This reconciles the heart, which nothing else can. The law cannot; that engenders bondage, works wrath, stirs up enmity. It is the very nature of the law to do so; the law never did anything else. You never felt the law, if it wrought anything else but that in you—you did not know it spiritually; it never came into your conscience if it wrought anything but bondage, death, and enmity towards God, and bitter thoughts against him. When men set the law before their eyes as a way of salvation, they are only setting up that which when felt in the heart, stirs up enmity and disobedience. This is man's nature. God says, "Do this." 'I will not!'—answers the carnal mind. 'But I charge you to do it; hell will be your portion, if you do not.' 'Well, I will brave it out; I will sin in spite of hell; I will do this if I am damned for it.'
That is human nature; that is the heart of man; and these are the workings of the carnal mind under the law. The more you try to keep the law, and the more it comes into your conscience, the more you will find such workings until you are fairly horrified. Such poor souls are ground as between the upper and lower millstone; the law above, and the carnal mind beneath, and they ground between the two; desiring to be holy, wishing to obey the precept, and yet finding that eternal devilism in their heart which kicks against all, will not submit, will not obey.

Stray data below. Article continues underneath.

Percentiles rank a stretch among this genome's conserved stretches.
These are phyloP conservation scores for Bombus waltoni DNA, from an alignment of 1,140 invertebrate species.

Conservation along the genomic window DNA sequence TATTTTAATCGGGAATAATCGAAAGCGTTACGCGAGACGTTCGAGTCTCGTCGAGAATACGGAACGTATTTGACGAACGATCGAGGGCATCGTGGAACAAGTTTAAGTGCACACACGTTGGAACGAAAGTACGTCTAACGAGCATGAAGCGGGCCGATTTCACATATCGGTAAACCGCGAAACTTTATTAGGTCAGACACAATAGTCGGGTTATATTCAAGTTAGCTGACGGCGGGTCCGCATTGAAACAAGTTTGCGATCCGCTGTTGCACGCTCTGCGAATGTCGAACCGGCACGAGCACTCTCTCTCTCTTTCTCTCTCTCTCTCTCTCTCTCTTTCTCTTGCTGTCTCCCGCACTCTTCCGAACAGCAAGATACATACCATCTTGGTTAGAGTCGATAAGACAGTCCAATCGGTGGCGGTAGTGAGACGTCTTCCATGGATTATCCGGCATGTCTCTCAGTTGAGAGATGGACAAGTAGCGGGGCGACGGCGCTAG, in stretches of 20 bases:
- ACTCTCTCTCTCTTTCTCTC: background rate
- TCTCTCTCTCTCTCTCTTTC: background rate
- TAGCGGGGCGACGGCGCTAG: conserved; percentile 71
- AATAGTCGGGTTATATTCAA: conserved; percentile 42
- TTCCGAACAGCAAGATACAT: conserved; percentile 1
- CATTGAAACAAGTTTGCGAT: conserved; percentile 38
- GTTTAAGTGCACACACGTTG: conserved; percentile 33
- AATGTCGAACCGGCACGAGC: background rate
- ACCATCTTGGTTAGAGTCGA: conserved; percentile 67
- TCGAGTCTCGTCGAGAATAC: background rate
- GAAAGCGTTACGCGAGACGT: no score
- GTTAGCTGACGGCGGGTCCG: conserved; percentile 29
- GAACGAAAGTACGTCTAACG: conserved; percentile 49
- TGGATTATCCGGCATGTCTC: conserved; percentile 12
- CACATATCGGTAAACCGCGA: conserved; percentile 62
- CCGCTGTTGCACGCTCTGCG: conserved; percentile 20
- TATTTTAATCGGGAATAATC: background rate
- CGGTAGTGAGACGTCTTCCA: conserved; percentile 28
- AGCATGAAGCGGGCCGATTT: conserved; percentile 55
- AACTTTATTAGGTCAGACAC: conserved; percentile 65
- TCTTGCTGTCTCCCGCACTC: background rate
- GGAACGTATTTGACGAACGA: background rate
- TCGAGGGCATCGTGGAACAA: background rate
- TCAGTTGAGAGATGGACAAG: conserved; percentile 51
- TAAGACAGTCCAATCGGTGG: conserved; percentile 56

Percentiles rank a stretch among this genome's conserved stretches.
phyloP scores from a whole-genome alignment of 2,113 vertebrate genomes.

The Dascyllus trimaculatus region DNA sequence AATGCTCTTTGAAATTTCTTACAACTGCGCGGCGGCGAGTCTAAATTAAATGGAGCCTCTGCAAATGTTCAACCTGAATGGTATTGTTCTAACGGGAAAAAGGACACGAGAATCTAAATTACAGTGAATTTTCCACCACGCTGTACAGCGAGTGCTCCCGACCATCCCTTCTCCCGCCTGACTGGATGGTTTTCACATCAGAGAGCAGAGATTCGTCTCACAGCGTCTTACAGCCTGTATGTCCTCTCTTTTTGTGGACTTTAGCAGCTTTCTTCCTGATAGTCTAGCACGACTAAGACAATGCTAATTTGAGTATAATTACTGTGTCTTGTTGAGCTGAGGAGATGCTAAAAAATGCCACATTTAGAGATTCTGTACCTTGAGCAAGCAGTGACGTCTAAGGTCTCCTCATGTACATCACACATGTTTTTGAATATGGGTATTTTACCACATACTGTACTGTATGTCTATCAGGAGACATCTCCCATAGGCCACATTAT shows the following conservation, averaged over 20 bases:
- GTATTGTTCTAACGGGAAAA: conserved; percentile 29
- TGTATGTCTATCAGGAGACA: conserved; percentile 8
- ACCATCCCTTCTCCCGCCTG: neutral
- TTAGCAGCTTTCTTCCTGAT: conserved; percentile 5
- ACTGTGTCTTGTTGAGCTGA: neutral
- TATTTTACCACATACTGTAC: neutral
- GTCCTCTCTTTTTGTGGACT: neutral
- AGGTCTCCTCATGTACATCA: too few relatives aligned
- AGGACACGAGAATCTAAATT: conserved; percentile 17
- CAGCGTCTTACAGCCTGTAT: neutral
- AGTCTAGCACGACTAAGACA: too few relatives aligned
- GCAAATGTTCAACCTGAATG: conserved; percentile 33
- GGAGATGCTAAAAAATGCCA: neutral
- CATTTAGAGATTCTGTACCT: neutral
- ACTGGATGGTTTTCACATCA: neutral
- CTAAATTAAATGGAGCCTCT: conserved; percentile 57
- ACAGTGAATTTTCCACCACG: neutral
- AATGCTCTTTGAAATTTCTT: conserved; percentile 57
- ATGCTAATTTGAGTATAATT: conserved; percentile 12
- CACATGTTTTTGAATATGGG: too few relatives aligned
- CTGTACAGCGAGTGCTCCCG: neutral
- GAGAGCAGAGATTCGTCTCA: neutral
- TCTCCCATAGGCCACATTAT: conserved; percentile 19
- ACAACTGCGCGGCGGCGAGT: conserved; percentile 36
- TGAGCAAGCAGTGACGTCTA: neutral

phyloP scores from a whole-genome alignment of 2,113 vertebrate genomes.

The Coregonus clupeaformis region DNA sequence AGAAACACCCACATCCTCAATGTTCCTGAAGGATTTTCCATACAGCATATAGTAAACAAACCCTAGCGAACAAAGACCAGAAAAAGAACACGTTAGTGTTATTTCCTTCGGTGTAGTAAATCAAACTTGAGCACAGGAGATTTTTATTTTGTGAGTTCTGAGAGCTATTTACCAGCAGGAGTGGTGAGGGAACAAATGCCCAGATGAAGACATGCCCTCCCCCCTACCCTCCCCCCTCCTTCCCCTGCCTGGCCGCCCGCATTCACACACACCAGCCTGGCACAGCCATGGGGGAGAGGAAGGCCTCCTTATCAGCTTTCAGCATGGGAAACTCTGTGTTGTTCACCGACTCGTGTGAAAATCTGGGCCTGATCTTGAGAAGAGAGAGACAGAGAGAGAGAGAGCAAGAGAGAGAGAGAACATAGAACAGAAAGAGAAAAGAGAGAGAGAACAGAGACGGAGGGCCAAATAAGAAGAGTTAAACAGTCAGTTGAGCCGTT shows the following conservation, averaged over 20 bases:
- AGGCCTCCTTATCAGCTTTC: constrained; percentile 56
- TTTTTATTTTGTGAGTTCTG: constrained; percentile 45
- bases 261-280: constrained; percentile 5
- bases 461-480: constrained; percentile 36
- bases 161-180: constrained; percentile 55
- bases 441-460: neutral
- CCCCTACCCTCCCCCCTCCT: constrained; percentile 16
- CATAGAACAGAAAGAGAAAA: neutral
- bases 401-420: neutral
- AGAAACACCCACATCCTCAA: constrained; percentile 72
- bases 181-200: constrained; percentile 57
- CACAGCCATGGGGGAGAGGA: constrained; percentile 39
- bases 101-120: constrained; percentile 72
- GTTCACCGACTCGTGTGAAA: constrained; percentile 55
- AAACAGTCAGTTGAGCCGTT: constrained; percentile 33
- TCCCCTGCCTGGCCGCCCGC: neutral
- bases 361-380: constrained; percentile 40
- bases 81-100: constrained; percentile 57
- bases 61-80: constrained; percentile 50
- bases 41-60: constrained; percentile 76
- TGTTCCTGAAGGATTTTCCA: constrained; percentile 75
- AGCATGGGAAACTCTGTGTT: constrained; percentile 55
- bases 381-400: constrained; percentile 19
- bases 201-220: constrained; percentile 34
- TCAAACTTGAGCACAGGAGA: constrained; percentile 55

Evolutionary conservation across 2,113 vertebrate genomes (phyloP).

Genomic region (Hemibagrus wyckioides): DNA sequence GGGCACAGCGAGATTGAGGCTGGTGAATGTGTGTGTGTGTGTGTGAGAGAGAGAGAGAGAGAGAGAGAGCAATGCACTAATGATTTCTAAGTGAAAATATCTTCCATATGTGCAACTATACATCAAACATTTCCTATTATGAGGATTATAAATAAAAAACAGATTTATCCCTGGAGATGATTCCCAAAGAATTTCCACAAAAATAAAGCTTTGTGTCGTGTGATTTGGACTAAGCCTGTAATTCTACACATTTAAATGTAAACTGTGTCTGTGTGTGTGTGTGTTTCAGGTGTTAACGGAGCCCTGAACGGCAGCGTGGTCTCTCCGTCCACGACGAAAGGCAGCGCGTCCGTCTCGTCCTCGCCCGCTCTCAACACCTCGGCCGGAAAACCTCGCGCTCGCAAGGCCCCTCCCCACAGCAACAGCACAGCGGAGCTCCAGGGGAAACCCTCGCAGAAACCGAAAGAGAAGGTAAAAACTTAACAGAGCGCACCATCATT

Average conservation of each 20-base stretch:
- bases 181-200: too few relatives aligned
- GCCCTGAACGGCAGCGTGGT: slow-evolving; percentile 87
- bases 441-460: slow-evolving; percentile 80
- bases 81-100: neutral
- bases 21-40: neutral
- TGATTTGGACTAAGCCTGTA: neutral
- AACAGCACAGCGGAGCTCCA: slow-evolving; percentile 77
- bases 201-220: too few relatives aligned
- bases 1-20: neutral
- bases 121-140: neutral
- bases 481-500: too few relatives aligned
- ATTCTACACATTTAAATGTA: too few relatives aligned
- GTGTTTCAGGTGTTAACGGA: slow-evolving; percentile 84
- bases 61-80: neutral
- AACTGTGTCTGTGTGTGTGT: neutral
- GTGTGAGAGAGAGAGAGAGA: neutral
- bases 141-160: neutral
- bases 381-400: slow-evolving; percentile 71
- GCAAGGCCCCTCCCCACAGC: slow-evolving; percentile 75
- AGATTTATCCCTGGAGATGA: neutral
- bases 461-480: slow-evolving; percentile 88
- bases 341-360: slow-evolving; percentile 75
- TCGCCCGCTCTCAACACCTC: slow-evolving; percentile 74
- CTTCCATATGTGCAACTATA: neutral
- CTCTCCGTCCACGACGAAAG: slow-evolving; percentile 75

The heart has to be conquered by kindness; enmity has to be killed by love. It is the gospel that is to do the deed. And when Christ is viewed by the eye of faith; when his death is felt in the soul, and his blood applied to the heart, then reconciliation is effected. The soul, then, does not find it hard work to serve God; does not drag a mill-horse round of tiresome duties; is not making ropes of sand, nor drawing water up with a bucket of which the bottom is knocked out; but it finds the service of God perfect freedom, and the gospel of Christ a sweet constraining to obedience. This is being reconciled to God; loving God, and feeling a desire to serve him and to obey him from a principle of affection; being upheld by a free spirit, and not a legal one.
Do you think you can trace three things in your soul? Enmity by nature; the work of the law in stirring up the enmity; reconciliation by the blessed gospel revealing the love and blood of Christ to your heart? And all this sensibly known, felt, experienced, realized, and enjoyed? Here is the cream of religion; here is the marrow of vital godliness; here is the sum and substance of divine teaching. Blessed are the people who know the joyful sound! He is only really taught of God, who knows and feels that there is nothing else worth having or enjoying.